Hitler is Hot

While I read about this earlier, the Times picked it up today as the Middlebury College newspaper editor “stood pat” on her decision to publish a doctored picture comparing former NYC-mayor Giuliani and Adolf Hitler.

This, of course, reminded me greatly of our very own UHS Devil’s Advocate incident in publishing “What’s Hot: Asian Teachers at UHS.” In fact, I wrote about our version, which happened far before Middlebury’s scandal, in applying to the school. Here’s what I wrote in response to their prompt, “Describe an experience in which your values were tested. How have you grown as a result?”

Posters scattered throughout the school read, “Are Asian Teachers Hot? Come Discuss at the Moving on Racial Equality Meeting at Lunch.” Referencing a comment published in the school newspaper The Devil’s Advocate, the posters instantly sparked debate. My economics teacher fired off a searing letter criticizing the paper’s entertainment-oriented back page for publishing the comment: “What’s Hot?: Asian Teachers at UHS.” The criticism hit me hard because, ultimately, I was the one responsible for the comment no matter what the intention of the writer. I was the last person to see the paper before printing. I was an editor-in-chief. It did not matter if I did not actually write it; I published it.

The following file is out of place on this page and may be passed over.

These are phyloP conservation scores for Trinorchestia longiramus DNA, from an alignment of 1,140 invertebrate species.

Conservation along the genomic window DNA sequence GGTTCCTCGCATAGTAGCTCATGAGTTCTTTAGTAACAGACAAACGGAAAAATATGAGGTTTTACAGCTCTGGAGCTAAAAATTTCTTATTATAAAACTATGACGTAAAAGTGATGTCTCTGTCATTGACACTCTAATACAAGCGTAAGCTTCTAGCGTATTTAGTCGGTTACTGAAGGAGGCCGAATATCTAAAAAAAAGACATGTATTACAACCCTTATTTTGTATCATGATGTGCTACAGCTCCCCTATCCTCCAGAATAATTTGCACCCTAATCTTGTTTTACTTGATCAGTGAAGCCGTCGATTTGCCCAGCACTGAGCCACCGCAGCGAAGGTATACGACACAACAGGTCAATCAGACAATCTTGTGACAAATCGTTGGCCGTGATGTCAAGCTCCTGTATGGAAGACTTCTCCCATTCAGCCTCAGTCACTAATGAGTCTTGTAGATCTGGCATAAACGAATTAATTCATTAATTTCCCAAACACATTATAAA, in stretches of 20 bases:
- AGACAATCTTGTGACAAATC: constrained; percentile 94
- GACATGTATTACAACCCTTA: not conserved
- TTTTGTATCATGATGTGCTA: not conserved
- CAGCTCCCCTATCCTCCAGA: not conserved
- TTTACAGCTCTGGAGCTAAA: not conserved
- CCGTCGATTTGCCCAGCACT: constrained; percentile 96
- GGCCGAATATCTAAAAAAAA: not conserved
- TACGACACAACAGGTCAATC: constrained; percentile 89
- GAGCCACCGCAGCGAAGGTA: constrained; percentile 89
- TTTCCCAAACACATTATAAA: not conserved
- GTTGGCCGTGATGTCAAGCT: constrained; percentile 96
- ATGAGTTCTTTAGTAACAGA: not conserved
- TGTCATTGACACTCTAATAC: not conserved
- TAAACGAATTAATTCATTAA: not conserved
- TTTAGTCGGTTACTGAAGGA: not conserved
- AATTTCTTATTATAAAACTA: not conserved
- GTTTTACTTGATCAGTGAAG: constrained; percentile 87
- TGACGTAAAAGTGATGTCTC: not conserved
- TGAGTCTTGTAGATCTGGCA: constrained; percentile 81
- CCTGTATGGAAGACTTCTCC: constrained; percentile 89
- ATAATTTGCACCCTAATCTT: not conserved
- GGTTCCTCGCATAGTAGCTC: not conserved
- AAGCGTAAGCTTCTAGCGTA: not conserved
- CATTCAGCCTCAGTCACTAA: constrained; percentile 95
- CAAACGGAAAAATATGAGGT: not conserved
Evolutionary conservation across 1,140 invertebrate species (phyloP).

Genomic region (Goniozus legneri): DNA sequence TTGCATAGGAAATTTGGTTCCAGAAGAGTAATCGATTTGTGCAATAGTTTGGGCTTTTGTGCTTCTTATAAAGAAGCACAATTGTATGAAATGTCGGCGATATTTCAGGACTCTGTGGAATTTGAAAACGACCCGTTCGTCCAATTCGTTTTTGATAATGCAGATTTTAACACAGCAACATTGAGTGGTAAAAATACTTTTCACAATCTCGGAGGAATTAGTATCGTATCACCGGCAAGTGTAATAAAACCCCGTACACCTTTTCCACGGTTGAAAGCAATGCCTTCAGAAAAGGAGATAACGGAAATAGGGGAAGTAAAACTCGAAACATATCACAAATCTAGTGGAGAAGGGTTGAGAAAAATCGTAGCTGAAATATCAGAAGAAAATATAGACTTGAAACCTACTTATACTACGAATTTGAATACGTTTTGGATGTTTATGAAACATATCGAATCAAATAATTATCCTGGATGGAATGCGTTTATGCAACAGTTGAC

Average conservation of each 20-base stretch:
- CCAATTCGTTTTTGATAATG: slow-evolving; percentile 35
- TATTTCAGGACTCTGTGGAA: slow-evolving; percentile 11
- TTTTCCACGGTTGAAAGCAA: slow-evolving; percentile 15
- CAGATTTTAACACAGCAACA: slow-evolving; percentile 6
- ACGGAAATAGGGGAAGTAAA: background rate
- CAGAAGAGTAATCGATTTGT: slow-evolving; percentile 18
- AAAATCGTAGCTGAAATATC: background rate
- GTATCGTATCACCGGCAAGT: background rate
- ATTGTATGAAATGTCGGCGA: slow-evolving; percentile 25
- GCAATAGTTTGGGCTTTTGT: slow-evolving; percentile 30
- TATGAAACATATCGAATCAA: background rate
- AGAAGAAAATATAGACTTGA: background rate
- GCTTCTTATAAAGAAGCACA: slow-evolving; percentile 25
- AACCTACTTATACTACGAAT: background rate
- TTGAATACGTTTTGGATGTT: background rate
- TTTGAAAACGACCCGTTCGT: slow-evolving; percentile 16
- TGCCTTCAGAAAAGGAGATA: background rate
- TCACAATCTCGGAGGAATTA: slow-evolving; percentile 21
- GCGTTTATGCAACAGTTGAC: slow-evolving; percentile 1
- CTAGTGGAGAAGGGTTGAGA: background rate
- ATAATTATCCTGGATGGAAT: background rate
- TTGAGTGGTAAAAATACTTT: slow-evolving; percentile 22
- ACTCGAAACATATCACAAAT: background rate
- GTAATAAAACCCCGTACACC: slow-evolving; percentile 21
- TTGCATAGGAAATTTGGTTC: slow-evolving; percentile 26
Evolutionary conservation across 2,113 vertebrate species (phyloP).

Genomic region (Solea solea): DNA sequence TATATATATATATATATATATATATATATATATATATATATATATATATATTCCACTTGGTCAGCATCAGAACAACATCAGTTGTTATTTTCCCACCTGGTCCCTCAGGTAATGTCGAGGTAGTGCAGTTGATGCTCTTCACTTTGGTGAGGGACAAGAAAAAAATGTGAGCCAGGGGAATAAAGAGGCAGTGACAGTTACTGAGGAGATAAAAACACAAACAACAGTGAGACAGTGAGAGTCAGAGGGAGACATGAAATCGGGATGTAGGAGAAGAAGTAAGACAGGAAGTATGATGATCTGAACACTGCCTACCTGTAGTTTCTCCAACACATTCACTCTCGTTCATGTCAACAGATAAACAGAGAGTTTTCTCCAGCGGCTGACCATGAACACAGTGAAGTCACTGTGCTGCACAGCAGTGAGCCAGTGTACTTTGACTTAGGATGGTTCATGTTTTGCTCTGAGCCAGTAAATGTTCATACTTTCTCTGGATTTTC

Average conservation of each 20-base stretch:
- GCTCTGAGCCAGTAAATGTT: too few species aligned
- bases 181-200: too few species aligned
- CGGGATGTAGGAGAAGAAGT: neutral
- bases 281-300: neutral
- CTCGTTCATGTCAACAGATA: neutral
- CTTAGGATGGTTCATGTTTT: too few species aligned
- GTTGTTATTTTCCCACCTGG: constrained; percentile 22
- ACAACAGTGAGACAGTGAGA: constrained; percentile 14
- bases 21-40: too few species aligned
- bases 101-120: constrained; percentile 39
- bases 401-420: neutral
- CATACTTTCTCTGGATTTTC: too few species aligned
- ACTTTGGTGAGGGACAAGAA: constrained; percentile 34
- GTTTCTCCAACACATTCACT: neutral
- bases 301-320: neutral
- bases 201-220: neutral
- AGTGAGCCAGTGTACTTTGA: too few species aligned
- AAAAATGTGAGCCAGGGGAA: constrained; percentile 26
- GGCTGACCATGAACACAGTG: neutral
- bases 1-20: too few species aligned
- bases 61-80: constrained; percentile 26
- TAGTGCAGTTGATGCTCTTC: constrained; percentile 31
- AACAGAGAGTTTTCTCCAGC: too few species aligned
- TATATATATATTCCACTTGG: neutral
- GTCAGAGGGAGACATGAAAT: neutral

Granted this was no CBS/Dan Rather or New York Times reporting scandal, it was, however, a real test for me. I essentially had two options: apologize on behalf of the paper or stick to my guns with free speech. Being a journalist, I claim free speech as the most important right. It provides the foundation for making our leaders accountable, and it makes people feel safe enough to voice their opinions. Yet, apologizing would calm the storm of complaints in a school easily caught up in drama.

This incident could have been a perfect opportunity to expound on not taking the easy route of apologizing and to talk in a clichéd fashion over how I stuck to my values in a difficult situation. However, I did not stick to my values; I took the easy route. The newspaper issued a formal apology in print. I gave in to my co-editor-in-chief after a fight where I insisted on the fundamental value of free speech.

I guess I did not insist enough because now I regret giving in on an issue that is important to me. This experience serves to remind me that I must be persistent in my beliefs. It is too easy to let life go by unchecked, unquestioned. Just as I was tested in this situation, so too must we test ourselves and our values consistently.

Granted this was a college essay (note the overusage of dramatics to sound important and hyped sense of language even if I dropped a sentence of meta half way through), I can now see quite the correlation. One can only wonder if I got in, in whole or in part,by this happenstance.